(Reuters) - U.S. retailer Michael Kors (>> Michael Kors Holdings Ltd) is betting that its acquisition of storied shoemaker Jimmy Choo will give sales a much-needed boost, but lingering problems at Kors' core bag business could delay potential benefits.
Kors said earlier this week it would buy Jimmy Choo for $1.2 billion and plans to expand the line by opening more stores, especially in Asia.
Jimmy Choo, whose towering stilettos were made famous by characters in the popular TV series "Sex and the City," is synonymous with affluence, and somewhat at odds with Kors' image of accessible luxury.
It could be argued that Jimmy Choo will give Kors's tumbling sales and stock a leg up, but experts said Kors' expansion plans could dilute the shoemaker's brandname.
"Revenue expansion doesn't come from opening stores today, but figuring out how to unlock the e-commerce component and (Kors) haven't proven that they get that either," said Eric Schiffer, CEO of private equity firm Patriarch Organization.
Kors has made this mistake before.
Once a seller of popular Mercer and Hamilton handbags, Kors put its wares too quickly on too many shelves, making them ubiquitous.
Since then, the company has struggled to come up with designs that have caught the fancy of the well-heeled buyer, who have gravitated toward bags offered by Coach Inc (>> Coach Inc) and Tory Burch.
Kors' has been trying to stem the sales declines by expanding into dresses, menswear and online, but has had little success.
"If (Kors) had fixed their U.S. market, if they'd shown improvements there and then made this acquisition, people would be a lot more comfortable with it," said Gabriella Santaniello, analyst at A-Line partners.
"For (Jimmy Choo), I could see them opening in another market but I think that is what makes everyone nervous. It is like: "Look what they did with the Michael Kors brand, are they going to do that to Jimmy Choo?"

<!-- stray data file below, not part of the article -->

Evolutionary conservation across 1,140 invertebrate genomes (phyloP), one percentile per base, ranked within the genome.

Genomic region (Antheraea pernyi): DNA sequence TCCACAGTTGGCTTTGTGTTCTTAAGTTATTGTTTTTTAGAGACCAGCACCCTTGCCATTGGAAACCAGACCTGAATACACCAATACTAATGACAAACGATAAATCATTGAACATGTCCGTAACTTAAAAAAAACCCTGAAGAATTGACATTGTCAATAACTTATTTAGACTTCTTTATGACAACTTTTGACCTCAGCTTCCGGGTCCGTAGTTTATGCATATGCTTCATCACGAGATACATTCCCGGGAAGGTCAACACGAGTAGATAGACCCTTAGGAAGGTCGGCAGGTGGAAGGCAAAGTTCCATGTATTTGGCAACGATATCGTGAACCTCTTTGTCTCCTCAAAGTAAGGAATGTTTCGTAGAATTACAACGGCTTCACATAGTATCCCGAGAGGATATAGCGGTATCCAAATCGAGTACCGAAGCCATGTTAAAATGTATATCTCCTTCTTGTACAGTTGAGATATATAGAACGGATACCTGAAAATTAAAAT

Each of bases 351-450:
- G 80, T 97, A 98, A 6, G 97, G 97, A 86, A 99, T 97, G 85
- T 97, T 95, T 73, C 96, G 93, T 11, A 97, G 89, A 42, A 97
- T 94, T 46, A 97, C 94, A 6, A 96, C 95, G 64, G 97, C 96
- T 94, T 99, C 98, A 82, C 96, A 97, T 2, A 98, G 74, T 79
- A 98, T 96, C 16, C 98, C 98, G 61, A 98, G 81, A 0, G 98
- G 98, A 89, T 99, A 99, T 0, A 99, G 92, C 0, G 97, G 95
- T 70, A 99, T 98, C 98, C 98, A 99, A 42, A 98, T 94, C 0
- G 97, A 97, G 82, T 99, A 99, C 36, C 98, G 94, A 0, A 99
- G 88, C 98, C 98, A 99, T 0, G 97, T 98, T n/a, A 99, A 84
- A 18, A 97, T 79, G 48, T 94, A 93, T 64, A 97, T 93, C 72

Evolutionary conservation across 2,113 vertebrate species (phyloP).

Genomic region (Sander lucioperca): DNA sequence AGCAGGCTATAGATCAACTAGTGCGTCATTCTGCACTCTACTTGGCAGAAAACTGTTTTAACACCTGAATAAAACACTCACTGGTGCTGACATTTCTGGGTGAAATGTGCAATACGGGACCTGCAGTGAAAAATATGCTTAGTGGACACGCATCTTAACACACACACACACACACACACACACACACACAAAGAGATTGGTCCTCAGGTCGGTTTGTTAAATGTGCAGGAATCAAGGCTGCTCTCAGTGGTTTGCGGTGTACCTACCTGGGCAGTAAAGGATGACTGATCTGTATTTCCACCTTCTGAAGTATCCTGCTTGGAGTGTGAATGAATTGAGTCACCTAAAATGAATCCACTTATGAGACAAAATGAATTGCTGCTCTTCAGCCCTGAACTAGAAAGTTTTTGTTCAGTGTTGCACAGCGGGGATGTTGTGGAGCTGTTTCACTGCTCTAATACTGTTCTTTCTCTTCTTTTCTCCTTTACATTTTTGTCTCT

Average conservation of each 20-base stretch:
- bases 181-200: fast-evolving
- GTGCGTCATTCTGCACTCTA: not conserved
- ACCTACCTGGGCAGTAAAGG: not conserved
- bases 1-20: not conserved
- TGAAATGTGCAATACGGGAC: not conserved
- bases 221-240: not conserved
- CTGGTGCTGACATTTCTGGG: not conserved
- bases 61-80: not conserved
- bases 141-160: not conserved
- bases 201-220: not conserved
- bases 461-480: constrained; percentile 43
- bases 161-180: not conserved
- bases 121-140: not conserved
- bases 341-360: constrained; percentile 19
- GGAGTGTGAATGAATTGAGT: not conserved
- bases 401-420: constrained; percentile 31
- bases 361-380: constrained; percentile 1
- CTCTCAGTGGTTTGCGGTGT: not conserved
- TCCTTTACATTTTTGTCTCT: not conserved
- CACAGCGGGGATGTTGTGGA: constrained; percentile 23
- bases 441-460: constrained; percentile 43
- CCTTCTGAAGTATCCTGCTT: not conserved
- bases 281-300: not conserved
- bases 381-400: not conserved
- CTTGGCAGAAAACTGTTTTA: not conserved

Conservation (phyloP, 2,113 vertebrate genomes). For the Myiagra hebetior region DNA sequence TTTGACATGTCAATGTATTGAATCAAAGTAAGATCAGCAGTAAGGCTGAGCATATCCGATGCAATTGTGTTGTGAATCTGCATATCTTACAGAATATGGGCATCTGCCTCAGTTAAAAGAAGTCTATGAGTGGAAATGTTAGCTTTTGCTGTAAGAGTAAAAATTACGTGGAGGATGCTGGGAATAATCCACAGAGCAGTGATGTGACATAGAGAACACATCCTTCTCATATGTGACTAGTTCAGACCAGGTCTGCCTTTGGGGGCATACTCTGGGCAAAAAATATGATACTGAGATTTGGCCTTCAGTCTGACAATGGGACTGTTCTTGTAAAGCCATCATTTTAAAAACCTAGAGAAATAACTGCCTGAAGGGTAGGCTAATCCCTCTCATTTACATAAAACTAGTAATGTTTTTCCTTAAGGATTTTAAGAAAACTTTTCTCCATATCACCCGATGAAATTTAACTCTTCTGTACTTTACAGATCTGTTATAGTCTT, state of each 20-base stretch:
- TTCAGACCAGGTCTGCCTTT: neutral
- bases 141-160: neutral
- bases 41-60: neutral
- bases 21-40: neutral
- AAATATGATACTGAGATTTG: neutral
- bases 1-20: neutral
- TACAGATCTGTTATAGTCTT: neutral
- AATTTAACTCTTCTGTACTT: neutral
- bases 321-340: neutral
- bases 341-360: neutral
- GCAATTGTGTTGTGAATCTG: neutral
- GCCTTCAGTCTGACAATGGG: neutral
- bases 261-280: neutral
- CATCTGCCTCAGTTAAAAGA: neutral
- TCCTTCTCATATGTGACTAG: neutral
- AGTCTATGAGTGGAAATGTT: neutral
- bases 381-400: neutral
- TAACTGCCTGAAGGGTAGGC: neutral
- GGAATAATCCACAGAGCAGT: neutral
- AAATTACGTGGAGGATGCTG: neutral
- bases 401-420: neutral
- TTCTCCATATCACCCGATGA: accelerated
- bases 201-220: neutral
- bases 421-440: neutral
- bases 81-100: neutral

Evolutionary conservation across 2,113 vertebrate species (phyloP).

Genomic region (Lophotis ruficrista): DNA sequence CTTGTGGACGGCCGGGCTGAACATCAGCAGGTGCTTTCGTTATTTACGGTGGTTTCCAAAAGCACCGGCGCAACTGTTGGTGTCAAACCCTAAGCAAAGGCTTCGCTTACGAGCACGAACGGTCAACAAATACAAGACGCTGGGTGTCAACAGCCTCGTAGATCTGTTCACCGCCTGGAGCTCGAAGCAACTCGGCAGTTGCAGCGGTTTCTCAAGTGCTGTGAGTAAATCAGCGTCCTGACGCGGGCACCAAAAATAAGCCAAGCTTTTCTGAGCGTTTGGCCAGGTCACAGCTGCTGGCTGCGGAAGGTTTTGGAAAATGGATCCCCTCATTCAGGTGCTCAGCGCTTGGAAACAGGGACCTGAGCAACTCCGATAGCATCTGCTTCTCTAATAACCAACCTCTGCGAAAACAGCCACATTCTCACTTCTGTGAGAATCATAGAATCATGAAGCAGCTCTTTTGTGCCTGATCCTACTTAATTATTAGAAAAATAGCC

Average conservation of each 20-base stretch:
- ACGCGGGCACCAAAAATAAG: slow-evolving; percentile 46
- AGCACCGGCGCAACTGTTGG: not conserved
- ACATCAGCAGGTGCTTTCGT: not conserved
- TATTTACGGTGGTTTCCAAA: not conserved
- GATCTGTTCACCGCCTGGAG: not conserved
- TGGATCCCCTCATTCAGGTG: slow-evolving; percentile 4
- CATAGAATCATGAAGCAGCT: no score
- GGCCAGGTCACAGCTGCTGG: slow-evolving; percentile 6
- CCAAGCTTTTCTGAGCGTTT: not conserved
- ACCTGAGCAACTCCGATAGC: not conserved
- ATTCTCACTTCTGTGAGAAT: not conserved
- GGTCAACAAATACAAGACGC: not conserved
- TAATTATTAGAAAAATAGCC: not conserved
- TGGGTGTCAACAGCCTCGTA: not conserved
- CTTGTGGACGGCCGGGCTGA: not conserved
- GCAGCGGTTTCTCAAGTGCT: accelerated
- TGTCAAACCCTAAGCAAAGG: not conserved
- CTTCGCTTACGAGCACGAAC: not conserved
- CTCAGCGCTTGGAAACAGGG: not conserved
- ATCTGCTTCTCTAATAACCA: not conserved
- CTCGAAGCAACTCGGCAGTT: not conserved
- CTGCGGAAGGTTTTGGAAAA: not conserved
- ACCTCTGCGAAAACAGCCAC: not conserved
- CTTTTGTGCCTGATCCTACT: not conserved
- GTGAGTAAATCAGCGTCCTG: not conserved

Kors' rival Coach Inc (>> Coach Inc) faced similar problems not so long ago.
But Coach responded quickly, by tightening supplies to department stores to regain its luxury cachet, before diversifying with the buyout of upscale shoemaker Stuart Weitzman in 2015.
The company recently bought smaller rival Kate Spade, whose products are a hit with millennials.
Both retailers seem to be looking to emulate the successful multibrand strategy employed by European companies LVMH (>> LVMH Moët Hennessy Vuitton SE) and Kering SA (>> Kering), where cash flows from one large brand are reinvested into smaller but faster growing ones.
These two companies have grown into luxury powerhouses by buying multiple luxury brands such as Christian Dior, Tag Heuer, Gucci, and Alexander McQueen.
Kors' CEO John Idol said the company would look to grow by buying more globally recognized luxury brands like Jimmy Choo.
"... we are really looking to build an international luxury company and less so brands that ... have a greater reliance on wholesale than its own retail strategy," he said on a conference call on Tuesday.
Idol said Jimmy Choo would be run independently with minimal interference from Kors' management and that he doesn't want the two brands to be linked with each other.
But analysts said while this could be the right approach for Coach, which has a creative, forward-thinking team, it could overwhelm Kors, at least initially.
Kors will need to have a deep understanding of demand, it will have to innovate to drive excitement, maintain the trueness of the brands it acquires, and little or no overlap with other brands in its portfolio, said Jason Green, CEO of customer strategy firm Cambridge Group.
For now at least, analysts said, Kors should be looking to walk before it runs.
(Reporting by Gayathree Ganesan and Siddharth Cavale in Bengaluru; Editing by Sayantani Ghosh)
By Gayathree Ganesan and Siddharth Cavale